Without the new government mandate, healthcare providers had been slow to embrace the idea of Google or Microsoft essentially sticking a billion-dollar straw into their patient records and slurping heartily. Health Level Seven International, the private company that devised FHIR, has boasted of the “public treasure” of information exchange that will result from “breaking open the silos” and unleashing decades of stored health data on the world. Paper-based records are described as “chaos,” and even electronic records are lamentably “isolated in electronic silos.” Inert data is not “working for the industry” – never mind that the data legally belongs to patient and practitioner, not “the industry,” and that under FHIR it will be leveraged by private-sector players with no intention of paying any of the parties whose data makes the system valuable. Providers who don’t want to participate in this orgy of financial speculation (the electronic health record “market” is predicted to be worth $38 billion by 2025) aren’t protecting their patients – they’re “information blocking,” according to financial penalties Congress has imposed since 2016. With the 2020 mandate, they’ll be exiled from government pastures entirely, unless they give up their data. Your data.
If this all sounds like paranoid technophobia, look no further than Blue Button, the government-backed initiative to create consumer demand for FHIR by making it the go-to standard for patients to download their personal health records. Microsoft, Google, Amazon, IBM, Oracle, and Salesforce plus the US government have thrown their considerable resources behind this surveillance-state bonanza, which seems designed to trick consumers into prioritizing convenience over safety. The project’s webpage informs patients that the onus is on them to protect their medical data once downloaded, even though the average US internet user knows next to nothing about information security and their government likes to keep things that way. One need only witness US Attorney General William Barr lecturing Apple about the evils of encryption last week in regard to an already-solved case to observe how information security is treated by Washington as an obstacle to what was once called Total Information Awareness before some clever soul in the Pentagon decided the name (but not the concept) was too Orwellian for the public.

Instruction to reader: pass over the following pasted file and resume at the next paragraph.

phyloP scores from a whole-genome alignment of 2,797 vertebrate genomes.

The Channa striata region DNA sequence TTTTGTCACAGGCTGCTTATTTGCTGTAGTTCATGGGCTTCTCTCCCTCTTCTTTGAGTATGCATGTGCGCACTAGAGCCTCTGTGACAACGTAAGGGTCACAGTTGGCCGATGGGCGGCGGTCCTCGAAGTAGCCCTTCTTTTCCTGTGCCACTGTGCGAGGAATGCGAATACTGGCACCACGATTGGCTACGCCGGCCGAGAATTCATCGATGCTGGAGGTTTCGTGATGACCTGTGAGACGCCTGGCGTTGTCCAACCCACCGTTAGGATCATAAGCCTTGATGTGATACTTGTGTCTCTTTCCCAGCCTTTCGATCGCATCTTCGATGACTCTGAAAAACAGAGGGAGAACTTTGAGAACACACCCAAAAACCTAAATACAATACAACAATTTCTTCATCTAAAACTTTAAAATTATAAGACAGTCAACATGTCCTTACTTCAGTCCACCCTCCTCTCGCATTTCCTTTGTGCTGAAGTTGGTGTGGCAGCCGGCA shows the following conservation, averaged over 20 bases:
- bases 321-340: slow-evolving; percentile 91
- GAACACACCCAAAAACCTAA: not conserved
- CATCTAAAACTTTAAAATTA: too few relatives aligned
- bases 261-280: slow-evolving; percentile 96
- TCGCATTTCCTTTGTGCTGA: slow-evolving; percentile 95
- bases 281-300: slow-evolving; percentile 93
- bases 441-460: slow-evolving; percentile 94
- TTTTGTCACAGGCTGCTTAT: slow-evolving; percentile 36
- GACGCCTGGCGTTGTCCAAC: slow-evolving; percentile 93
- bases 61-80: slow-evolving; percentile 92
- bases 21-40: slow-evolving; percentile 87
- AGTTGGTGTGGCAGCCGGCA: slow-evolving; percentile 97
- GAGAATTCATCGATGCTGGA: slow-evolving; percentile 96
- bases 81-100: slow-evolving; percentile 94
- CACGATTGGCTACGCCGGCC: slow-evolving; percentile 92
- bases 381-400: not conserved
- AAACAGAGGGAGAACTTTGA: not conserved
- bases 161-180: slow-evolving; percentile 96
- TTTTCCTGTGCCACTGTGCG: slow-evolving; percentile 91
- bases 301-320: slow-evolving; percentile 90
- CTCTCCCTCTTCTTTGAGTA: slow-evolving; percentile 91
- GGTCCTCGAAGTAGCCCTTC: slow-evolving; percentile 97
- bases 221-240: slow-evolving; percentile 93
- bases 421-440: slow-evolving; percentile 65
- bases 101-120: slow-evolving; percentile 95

FHIR is hardly the first attempt to sell a privacy-destroying technology using convenience, or the first attempt to specifically target medical privacy as a sort of ‘final frontier’ of the surveillance state. But anyone who doesn’t want their latest STD test, abortion, rehab stay, life-threatening allergy, Viagra prescription, or other formerly-private clinical experience ending up in the public domain would be wise to advocate for stricter privacy protections – and steeper penalties for violators, especially app developers – before it’s too late.